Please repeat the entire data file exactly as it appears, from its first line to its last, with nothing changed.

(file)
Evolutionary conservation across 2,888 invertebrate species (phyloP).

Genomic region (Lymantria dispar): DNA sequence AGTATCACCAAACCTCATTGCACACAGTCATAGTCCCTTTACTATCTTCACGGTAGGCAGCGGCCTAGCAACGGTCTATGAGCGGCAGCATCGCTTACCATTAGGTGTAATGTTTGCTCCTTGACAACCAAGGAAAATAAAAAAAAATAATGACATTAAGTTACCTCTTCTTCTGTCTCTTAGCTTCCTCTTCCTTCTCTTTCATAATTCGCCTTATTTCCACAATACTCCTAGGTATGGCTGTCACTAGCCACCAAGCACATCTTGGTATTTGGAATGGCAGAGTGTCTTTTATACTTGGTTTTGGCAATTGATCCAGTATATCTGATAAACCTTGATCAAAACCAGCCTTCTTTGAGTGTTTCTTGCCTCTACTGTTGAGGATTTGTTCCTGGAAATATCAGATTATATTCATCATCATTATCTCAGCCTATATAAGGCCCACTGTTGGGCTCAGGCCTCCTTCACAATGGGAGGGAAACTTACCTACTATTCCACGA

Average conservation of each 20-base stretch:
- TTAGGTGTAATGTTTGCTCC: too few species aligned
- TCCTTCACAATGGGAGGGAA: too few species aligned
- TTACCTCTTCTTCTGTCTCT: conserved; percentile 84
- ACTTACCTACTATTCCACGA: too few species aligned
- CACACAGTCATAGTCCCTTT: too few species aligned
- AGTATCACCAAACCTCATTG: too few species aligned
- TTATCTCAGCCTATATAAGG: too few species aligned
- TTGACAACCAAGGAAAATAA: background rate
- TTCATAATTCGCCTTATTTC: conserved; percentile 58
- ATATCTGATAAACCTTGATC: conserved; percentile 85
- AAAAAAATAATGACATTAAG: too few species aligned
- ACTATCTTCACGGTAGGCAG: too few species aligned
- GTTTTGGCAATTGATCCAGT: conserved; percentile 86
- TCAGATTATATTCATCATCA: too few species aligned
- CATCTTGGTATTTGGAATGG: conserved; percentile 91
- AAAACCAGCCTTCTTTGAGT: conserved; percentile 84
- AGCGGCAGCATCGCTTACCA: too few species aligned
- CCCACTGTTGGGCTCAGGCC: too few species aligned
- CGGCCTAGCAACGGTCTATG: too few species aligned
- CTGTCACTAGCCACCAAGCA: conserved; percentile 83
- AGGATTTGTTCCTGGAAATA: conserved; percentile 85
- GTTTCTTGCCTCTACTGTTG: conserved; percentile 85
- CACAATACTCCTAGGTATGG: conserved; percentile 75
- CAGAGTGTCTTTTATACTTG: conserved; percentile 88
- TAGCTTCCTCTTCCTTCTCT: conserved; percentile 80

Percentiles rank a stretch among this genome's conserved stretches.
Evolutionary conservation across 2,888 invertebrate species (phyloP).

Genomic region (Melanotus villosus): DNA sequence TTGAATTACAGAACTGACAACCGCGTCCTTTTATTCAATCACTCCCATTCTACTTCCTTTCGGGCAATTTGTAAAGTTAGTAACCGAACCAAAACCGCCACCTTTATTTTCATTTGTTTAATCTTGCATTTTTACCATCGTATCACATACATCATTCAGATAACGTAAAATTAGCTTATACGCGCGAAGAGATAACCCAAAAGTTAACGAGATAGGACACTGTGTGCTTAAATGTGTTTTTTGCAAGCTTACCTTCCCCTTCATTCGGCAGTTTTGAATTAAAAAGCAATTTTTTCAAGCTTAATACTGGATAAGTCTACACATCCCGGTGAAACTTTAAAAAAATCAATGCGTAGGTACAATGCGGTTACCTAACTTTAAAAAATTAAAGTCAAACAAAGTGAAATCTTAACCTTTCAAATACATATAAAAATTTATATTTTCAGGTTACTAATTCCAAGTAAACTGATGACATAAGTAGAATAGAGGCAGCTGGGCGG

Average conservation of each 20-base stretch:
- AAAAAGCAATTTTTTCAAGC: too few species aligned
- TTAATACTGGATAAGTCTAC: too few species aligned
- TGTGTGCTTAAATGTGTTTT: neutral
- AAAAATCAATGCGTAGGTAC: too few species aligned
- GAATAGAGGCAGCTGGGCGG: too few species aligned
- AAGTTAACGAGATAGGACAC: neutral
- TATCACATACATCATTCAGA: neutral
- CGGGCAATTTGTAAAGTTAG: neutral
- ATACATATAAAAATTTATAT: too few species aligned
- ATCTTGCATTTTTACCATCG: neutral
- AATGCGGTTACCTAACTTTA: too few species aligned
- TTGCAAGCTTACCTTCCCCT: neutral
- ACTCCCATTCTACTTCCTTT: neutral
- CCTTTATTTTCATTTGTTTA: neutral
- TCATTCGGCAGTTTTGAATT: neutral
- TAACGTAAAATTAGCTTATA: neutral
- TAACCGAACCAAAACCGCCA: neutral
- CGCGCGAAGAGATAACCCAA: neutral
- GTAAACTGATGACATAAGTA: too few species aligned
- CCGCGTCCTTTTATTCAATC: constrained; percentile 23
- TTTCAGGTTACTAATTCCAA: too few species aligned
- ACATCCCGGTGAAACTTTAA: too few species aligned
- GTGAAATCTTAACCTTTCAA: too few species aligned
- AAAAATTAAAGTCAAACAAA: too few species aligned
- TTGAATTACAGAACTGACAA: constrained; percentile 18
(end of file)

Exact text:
Evolutionary conservation across 2,888 invertebrate species (phyloP).

Genomic region (Lymantria dispar): DNA sequence AGTATCACCAAACCTCATTGCACACAGTCATAGTCCCTTTACTATCTTCACGGTAGGCAGCGGCCTAGCAACGGTCTATGAGCGGCAGCATCGCTTACCATTAGGTGTAATGTTTGCTCCTTGACAACCAAGGAAAATAAAAAAAAATAATGACATTAAGTTACCTCTTCTTCTGTCTCTTAGCTTCCTCTTCCTTCTCTTTCATAATTCGCCTTATTTCCACAATACTCCTAGGTATGGCTGTCACTAGCCACCAAGCACATCTTGGTATTTGGAATGGCAGAGTGTCTTTTATACTTGGTTTTGGCAATTGATCCAGTATATCTGATAAACCTTGATCAAAACCAGCCTTCTTTGAGTGTTTCTTGCCTCTACTGTTGAGGATTTGTTCCTGGAAATATCAGATTATATTCATCATCATTATCTCAGCCTATATAAGGCCCACTGTTGGGCTCAGGCCTCCTTCACAATGGGAGGGAAACTTACCTACTATTCCACGA

Average conservation of each 20-base stretch:
- TTAGGTGTAATGTTTGCTCC: too few species aligned
- TCCTTCACAATGGGAGGGAA: too few species aligned
- TTACCTCTTCTTCTGTCTCT: conserved; percentile 84
- ACTTACCTACTATTCCACGA: too few species aligned
- CACACAGTCATAGTCCCTTT: too few species aligned
- AGTATCACCAAACCTCATTG: too few species aligned
- TTATCTCAGCCTATATAAGG: too few species aligned
- TTGACAACCAAGGAAAATAA: background rate
- TTCATAATTCGCCTTATTTC: conserved; percentile 58
- ATATCTGATAAACCTTGATC: conserved; percentile 85
- AAAAAAATAATGACATTAAG: too few species aligned
- ACTATCTTCACGGTAGGCAG: too few species aligned
- GTTTTGGCAATTGATCCAGT: conserved; percentile 86
- TCAGATTATATTCATCATCA: too few species aligned
- CATCTTGGTATTTGGAATGG: conserved; percentile 91
- AAAACCAGCCTTCTTTGAGT: conserved; percentile 84
- AGCGGCAGCATCGCTTACCA: too few species aligned
- CCCACTGTTGGGCTCAGGCC: too few species aligned
- CGGCCTAGCAACGGTCTATG: too few species aligned
- CTGTCACTAGCCACCAAGCA: conserved; percentile 83
- AGGATTTGTTCCTGGAAATA: conserved; percentile 85
- GTTTCTTGCCTCTACTGTTG: conserved; percentile 85
- CACAATACTCCTAGGTATGG: conserved; percentile 75
- CAGAGTGTCTTTTATACTTG: conserved; percentile 88
- TAGCTTCCTCTTCCTTCTCT: conserved; percentile 80

Percentiles rank a stretch among this genome's conserved stretches.
Evolutionary conservation across 2,888 invertebrate species (phyloP).

Genomic region (Melanotus villosus): DNA sequence TTGAATTACAGAACTGACAACCGCGTCCTTTTATTCAATCACTCCCATTCTACTTCCTTTCGGGCAATTTGTAAAGTTAGTAACCGAACCAAAACCGCCACCTTTATTTTCATTTGTTTAATCTTGCATTTTTACCATCGTATCACATACATCATTCAGATAACGTAAAATTAGCTTATACGCGCGAAGAGATAACCCAAAAGTTAACGAGATAGGACACTGTGTGCTTAAATGTGTTTTTTGCAAGCTTACCTTCCCCTTCATTCGGCAGTTTTGAATTAAAAAGCAATTTTTTCAAGCTTAATACTGGATAAGTCTACACATCCCGGTGAAACTTTAAAAAAATCAATGCGTAGGTACAATGCGGTTACCTAACTTTAAAAAATTAAAGTCAAACAAAGTGAAATCTTAACCTTTCAAATACATATAAAAATTTATATTTTCAGGTTACTAATTCCAAGTAAACTGATGACATAAGTAGAATAGAGGCAGCTGGGCGG

Average conservation of each 20-base stretch:
- AAAAAGCAATTTTTTCAAGC: too few species aligned
- TTAATACTGGATAAGTCTAC: too few species aligned
- TGTGTGCTTAAATGTGTTTT: neutral
- AAAAATCAATGCGTAGGTAC: too few species aligned
- GAATAGAGGCAGCTGGGCGG: too few species aligned
- AAGTTAACGAGATAGGACAC: neutral
- TATCACATACATCATTCAGA: neutral
- CGGGCAATTTGTAAAGTTAG: neutral
- ATACATATAAAAATTTATAT: too few species aligned
- ATCTTGCATTTTTACCATCG: neutral
- AATGCGGTTACCTAACTTTA: too few species aligned
- TTGCAAGCTTACCTTCCCCT: neutral
- ACTCCCATTCTACTTCCTTT: neutral
- CCTTTATTTTCATTTGTTTA: neutral
- TCATTCGGCAGTTTTGAATT: neutral
- TAACGTAAAATTAGCTTATA: neutral
- TAACCGAACCAAAACCGCCA: neutral
- CGCGCGAAGAGATAACCCAA: neutral
- GTAAACTGATGACATAAGTA: too few species aligned
- CCGCGTCCTTTTATTCAATC: constrained; percentile 23
- TTTCAGGTTACTAATTCCAA: too few species aligned
- ACATCCCGGTGAAACTTTAA: too few species aligned
- GTGAAATCTTAACCTTTCAA: too few species aligned
- AAAAATTAAAGTCAAACAAA: too few species aligned
- TTGAATTACAGAACTGACAA: constrained; percentile 18